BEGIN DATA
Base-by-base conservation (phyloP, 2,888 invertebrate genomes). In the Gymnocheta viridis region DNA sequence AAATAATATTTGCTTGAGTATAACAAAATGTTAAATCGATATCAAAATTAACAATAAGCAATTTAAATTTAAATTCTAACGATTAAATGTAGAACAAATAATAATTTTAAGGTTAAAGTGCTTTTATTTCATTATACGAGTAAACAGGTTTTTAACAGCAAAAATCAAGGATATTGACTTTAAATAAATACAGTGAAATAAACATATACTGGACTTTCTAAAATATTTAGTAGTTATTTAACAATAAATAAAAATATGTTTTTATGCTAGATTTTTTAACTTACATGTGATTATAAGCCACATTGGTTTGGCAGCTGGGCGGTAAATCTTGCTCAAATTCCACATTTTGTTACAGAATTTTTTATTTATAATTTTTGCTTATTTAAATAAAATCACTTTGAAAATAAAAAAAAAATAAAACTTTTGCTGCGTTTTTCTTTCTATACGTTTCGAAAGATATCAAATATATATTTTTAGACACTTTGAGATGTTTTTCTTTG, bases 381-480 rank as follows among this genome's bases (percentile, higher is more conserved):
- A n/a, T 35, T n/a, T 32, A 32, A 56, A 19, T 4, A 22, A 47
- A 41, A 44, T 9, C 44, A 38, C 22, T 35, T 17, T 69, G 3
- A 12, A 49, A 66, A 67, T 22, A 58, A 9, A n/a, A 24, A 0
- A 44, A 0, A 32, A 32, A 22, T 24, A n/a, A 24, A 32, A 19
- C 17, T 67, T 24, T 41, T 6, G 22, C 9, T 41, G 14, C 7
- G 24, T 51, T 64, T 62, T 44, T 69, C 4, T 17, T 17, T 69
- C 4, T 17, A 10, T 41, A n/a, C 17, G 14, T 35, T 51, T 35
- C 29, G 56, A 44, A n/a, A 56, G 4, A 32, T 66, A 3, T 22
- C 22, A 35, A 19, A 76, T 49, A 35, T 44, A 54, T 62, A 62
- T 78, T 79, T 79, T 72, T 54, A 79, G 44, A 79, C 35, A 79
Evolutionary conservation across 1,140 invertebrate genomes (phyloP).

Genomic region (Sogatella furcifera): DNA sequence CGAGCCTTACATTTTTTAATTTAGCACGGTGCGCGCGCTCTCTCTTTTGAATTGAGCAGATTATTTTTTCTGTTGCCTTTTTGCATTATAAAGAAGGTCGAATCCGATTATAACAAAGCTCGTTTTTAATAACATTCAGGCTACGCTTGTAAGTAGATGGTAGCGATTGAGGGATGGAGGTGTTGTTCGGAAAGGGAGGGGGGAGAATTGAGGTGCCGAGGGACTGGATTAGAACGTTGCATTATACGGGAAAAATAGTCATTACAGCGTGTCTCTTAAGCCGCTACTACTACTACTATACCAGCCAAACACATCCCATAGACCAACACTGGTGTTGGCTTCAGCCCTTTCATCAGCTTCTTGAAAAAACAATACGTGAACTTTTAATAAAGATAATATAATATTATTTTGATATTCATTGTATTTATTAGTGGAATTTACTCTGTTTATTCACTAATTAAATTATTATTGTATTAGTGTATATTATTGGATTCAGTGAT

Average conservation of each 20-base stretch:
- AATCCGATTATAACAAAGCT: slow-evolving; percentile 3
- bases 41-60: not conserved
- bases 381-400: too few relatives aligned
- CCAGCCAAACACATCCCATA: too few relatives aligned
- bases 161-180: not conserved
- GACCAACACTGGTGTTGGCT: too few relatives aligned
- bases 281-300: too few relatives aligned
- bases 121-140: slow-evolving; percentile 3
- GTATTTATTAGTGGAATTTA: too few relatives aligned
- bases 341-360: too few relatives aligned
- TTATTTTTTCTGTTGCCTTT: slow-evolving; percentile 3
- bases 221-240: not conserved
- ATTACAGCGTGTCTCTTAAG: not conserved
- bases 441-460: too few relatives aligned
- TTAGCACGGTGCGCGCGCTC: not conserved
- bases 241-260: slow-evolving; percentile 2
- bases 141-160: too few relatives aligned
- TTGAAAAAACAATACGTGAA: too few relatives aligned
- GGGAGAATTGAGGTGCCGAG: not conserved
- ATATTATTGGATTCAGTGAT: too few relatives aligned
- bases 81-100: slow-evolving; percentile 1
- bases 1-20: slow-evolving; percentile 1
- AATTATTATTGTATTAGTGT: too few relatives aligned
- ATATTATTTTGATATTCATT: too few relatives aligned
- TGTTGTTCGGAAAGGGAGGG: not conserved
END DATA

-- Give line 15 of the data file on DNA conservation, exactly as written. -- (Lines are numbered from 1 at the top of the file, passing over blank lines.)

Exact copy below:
- AATCCGATTATAACAAAGCT: slow-evolving; percentile 3